Parable of Stormy Weather
Stormy Weather was the little boy's favorite song. He remembers going to the drive-in theatre in his dad's Model T Ford to watch the all black movie starring Lena Horne. The movie came out in 1943 and he came out in 1944, so he had to be two or three years old when he saw it.
His dad was a Race Man who claimed he knew Lena back in Indiana. Dad told him many fish stories. But who knows, maybe he did know Lena. He said he met Marcus Garvey in Los Angeles, or saw him there. Dad was born in 1900, fought in World War I, in the Calvary . He was a bugler who rallied the troops. He had pictures in the all black Calvary.
The little boy's mom was a farm girl who grew up in Fowler, a nearly all white town nine miles south of Fresno in the Central Valley. Mom was one of the few blacks in her high school year book. But no doubt she learned black consciousness from the man she married when she was twenty and he was forty. Together they operated a real estate business and published the Fresno Voice, the black newspaper in the valley.
The boy was his parents second child, the first being Oliver, named after his dad, Oliver Wendell Holmes Jackmon, or Owendell.
The little boy remembers all those black people on the screen at the drive-in, a contrast to the usual movie about cowboys killing Indians or Native Americans. Even though his maternal grandmother had Native American blood, he "naturally' cheered while the white man slaughtered his people.
His dad got too slick with other people's money in his real estate business, so the family moved to Oakland and opened a flower shop on 7th Street in West Oakland. His mom worked as a clerk-typist at the Naval Supply Center by the Army base at the end of 7th Street.
By this time he was five, six or seven years old, but Stormy Weather was still blasting from the juke box in clubs, cafes, barber shops and night clubs up and down 7th Street. He listened to the music while selling black newspapers such as the Chicago Defender, Pittsburg Courier and the Black Dispatch, along with Jet and Ebony magazines. His mom was the Cub Scout Den Mother, so the Cub Scouts sold periodicals to raise money.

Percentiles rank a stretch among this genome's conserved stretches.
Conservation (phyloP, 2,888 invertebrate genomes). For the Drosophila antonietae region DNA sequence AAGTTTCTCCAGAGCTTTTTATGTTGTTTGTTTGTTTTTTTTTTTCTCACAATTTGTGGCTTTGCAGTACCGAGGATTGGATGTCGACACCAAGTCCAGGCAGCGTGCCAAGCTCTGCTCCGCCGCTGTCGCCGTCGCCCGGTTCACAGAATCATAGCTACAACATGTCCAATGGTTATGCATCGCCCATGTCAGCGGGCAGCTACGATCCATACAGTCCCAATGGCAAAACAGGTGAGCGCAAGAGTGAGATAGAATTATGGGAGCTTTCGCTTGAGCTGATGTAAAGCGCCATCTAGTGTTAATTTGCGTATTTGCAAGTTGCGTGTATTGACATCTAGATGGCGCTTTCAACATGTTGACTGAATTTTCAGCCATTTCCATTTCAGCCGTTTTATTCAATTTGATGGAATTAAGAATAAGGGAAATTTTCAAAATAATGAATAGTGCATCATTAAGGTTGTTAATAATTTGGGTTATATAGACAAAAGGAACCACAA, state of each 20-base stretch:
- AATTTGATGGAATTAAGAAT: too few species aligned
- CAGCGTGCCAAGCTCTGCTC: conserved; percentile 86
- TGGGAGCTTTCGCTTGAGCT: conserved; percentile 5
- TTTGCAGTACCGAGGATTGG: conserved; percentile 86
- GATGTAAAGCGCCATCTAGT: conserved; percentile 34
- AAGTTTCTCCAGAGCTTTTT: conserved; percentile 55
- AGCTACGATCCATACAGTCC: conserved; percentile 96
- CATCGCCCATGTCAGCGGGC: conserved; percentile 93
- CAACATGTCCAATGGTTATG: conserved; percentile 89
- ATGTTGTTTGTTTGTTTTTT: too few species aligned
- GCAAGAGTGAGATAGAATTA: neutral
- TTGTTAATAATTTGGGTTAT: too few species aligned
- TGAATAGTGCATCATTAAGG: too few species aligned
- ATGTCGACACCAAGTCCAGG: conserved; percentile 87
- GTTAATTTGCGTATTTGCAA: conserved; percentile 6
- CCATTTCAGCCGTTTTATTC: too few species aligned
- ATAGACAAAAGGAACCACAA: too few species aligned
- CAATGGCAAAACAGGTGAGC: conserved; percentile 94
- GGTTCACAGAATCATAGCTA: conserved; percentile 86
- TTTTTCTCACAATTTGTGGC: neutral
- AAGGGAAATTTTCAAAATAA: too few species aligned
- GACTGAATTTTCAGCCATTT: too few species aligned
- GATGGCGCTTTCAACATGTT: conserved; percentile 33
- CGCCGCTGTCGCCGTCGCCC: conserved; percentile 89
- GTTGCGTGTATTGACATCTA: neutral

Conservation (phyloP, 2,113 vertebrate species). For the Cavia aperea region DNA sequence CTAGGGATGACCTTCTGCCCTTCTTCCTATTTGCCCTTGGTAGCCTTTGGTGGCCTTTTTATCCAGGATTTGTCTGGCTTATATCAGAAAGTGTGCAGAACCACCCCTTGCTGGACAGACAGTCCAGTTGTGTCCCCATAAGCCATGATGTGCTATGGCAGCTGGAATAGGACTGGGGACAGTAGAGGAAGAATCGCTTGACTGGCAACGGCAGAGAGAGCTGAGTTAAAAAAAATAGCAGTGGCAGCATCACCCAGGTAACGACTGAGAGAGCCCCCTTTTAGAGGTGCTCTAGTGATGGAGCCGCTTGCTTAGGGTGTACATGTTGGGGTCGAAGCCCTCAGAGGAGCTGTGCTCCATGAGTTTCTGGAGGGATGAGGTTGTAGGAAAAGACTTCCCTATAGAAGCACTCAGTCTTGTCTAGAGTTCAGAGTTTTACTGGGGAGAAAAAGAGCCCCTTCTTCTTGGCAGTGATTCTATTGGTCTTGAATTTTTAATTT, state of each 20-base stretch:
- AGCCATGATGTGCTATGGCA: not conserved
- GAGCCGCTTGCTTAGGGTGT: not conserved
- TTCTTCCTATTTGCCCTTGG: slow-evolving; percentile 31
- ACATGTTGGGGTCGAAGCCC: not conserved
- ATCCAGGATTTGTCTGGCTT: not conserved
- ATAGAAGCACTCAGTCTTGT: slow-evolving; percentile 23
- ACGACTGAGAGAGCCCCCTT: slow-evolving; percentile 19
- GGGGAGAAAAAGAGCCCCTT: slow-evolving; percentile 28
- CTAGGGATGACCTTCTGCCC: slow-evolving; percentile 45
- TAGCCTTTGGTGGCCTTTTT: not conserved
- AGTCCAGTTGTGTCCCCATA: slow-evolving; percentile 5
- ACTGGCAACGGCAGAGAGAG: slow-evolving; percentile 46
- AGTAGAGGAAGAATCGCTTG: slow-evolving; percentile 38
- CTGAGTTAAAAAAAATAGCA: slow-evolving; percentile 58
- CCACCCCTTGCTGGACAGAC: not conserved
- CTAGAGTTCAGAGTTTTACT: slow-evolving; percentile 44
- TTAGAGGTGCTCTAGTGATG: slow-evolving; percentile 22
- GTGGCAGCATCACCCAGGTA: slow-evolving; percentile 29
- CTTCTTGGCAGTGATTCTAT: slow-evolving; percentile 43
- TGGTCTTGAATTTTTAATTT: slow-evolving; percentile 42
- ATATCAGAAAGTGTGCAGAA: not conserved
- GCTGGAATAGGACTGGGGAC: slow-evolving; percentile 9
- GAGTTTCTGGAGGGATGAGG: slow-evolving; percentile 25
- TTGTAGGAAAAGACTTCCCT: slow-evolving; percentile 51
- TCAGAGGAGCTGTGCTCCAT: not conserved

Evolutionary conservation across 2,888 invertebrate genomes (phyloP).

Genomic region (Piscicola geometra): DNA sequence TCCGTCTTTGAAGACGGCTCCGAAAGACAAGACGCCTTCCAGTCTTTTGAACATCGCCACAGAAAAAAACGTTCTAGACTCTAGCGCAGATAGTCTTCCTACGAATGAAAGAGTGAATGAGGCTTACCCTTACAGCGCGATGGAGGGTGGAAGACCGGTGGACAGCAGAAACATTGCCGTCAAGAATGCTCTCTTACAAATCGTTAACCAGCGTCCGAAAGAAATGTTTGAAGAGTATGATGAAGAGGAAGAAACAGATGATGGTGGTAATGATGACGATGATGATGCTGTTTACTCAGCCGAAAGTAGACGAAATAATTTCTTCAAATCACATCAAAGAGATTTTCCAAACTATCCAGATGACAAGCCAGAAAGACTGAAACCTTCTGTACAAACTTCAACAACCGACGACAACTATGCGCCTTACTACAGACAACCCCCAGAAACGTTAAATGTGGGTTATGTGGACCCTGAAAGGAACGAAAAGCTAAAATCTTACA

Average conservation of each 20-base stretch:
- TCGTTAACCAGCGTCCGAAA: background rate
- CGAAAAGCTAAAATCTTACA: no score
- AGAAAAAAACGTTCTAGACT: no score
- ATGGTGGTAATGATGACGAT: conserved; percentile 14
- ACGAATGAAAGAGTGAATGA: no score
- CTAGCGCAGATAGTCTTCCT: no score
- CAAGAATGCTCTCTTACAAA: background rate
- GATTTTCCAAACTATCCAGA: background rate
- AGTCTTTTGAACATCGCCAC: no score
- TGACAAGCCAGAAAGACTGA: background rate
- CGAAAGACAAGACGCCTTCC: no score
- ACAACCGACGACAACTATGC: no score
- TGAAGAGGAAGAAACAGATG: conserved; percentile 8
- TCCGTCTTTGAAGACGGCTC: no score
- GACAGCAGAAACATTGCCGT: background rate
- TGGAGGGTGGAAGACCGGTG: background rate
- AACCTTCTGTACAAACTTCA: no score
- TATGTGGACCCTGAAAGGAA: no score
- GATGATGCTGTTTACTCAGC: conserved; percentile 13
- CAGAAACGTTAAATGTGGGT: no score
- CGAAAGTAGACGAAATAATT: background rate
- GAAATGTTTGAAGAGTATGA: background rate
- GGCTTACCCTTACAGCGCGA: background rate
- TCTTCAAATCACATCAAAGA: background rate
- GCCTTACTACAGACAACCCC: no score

The boy loved selling because he got a chance to hear the blues and jazz blasting inside the clubs, cafes, beauty and barber shops. Some times his brother Ollie would be with him, but usually Olllie had his own running buddies, so he might be with Leon Teasley, Curtis Simmons, John Jackson or Robert Scott, even though Robert was really Ollie's friend.
ain't no sun up in the sky
since my man and I
keeps rainin all the time
keeps rainin all the time....
Don't miss the Academy of Da Corner Reader's Theatre performing material from Marvin X's latest book The Wisdom of Plato Negro, Parables and Fables. The benefit for Black Bird Press happens on Saturday, May 15, 2pm, at the African American Museum Library, 14th and Martin Luther King, Jr., downtown Oakland.
Participants include Rasheedah Sabreen, Augusta Collins, Ayodele Nzingha, Alona Clifton, Ramona Massey, Geoffrey Grier, Wanda Sabir, Reginald James, Malcolm Shabazz Hoover, Charlie Walker, Paradise, Mechelle LaChaux, Baron Cope, J. Vern Cromartie, James Moore, Jr., Fuad Satterfield, Lumakonda, Ramal Lamar, Timothy Reed, James W. Sweeney, Ptah Allah El, Eugene Allen, Elliott Bey, Linda Johnson, Gregory Fields, Ken Johnson, Gene Hazzard, Adam Turner, Khalid Wajjib, Freddie Boone. Admission free, give a donation. The book is $100.00.
Black Bird Press
1222 Dwight Way
Berkeley CA 94702